Most Viewed Stories
Cheyenne tries to recover from missing hockey playoffs for once
Cheyenne Mountain hockey is in uncharted territory. Never has the program with the richest high school hockey tradition in the state had to rebuild and rebound.
The school has 14 state championships, and had never missed the playoffs in its 65-year history, until last season.
“There is very little carryover from last year,” Cheyenne Mountain second-year coach Erik Austin is quick to say. “There hasn’t been much thought put toward last season; we are carrying a lot of young guys, and they want to establish themselves.”
Who could blame Austin and his players for wanting to forget a 5-12-2 season? When someone laces up skates and dons a Cheyenne Mountain hockey jersey, that’s not the expectation for how a season should go.
While the rest of the state may have celebrated the Indians’ temporary demise in 2011-12, the Indians are hoping those days are over as quickly as they started.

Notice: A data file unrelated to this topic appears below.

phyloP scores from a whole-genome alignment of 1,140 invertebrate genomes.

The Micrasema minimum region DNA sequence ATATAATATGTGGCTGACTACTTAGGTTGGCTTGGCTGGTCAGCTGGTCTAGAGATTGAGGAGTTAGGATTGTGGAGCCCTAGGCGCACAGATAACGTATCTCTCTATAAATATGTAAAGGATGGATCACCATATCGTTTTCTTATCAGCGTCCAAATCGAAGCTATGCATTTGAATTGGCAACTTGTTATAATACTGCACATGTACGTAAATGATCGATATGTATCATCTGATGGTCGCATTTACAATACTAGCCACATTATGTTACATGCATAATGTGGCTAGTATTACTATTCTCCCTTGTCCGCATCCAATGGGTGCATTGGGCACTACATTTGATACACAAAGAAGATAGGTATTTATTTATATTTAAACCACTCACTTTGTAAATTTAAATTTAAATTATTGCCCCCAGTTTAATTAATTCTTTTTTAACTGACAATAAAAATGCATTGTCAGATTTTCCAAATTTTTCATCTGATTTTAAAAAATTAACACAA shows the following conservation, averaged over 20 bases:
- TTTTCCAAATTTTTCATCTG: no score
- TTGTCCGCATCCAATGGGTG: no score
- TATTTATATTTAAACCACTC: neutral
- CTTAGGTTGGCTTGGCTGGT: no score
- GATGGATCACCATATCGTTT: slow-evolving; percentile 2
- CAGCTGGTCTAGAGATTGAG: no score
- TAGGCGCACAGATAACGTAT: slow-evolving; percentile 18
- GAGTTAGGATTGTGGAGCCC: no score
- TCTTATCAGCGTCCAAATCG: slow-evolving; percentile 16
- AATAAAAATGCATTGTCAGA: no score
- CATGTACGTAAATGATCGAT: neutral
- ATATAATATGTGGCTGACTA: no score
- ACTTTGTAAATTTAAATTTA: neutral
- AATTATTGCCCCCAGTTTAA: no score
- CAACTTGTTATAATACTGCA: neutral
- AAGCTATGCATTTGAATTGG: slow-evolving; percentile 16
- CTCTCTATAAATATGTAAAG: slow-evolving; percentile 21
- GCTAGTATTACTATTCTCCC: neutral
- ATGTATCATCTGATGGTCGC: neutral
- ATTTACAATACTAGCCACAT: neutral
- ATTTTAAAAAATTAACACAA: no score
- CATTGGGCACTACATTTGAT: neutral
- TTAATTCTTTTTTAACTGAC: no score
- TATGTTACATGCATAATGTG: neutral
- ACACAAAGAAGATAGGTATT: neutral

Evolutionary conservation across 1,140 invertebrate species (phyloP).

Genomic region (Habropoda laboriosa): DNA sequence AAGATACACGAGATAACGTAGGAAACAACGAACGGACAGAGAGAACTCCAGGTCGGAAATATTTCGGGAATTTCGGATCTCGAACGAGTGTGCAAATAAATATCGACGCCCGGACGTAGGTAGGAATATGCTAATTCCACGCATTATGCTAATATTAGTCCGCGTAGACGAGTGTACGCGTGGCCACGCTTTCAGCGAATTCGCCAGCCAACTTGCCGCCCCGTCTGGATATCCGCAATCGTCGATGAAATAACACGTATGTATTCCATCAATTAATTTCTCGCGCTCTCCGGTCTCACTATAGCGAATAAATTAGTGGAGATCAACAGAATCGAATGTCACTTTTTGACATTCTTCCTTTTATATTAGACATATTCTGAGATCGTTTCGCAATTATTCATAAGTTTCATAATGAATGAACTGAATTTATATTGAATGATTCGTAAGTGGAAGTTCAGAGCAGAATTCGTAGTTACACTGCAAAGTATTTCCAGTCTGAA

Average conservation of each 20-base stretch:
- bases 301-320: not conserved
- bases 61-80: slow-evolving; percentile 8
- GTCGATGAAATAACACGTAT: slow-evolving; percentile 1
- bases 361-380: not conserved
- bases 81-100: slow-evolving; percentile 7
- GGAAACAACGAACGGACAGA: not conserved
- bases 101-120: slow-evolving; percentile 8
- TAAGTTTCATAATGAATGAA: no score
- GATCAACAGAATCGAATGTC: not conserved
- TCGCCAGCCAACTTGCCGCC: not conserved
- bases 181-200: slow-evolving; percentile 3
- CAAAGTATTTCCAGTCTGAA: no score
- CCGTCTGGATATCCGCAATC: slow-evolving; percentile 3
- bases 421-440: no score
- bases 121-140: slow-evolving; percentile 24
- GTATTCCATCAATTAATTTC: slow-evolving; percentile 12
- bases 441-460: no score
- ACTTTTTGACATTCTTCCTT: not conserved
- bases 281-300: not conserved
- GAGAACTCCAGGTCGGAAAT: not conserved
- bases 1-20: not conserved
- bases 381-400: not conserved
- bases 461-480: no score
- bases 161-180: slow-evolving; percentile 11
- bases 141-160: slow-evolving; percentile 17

“As soon as that last game ended we had to drop it and forget about it,” senior co-captain Garrett Hodson said of a dismal season. “We have bonded together really well and I’ve never seen a hockey team work harder in the offseason than we did this year.”
Hodson will be charged with leading a large contingent of underclassmen, but he won’t be alone.
The Indians got some great news over the summer – goalie Grant Payne would be joining the team. The senior has been playing for an AAA hockey team and is between the pipes to help his classmates out.
“Grant is an unbelievable goaltender, and I think he will be one of the top two goalies in the state,” said Austin, who played on the Indians’ 1996 state title team. “Having stability and a solid goaltender, we have enough of a talent base to be as good as any team in the city.”
Hodson is just as excited as his coach to have Payne.
“We have high expectations as a team now that Grant is back there,” Hodson said. “We’re ready to get back to playing in the Cheyenne tradition, which means getting into the playoffs and making a run at the trophy.”
The Indians haven’t held the trophy since 2004, which is a drought in Cheyenne Mountain terms.
Austin attributes the eight-year absence to the changing landscape in high school hockey, and the power of the private schools up north.
“It’s harder to win now because there are schools in Denver drawing kids from 14 different high schools, while we are just drawing from one,” Austin said. “We aren’t back to the ‘state-title-or-bust’ mentality yet, but our goal is to build to that very soon.”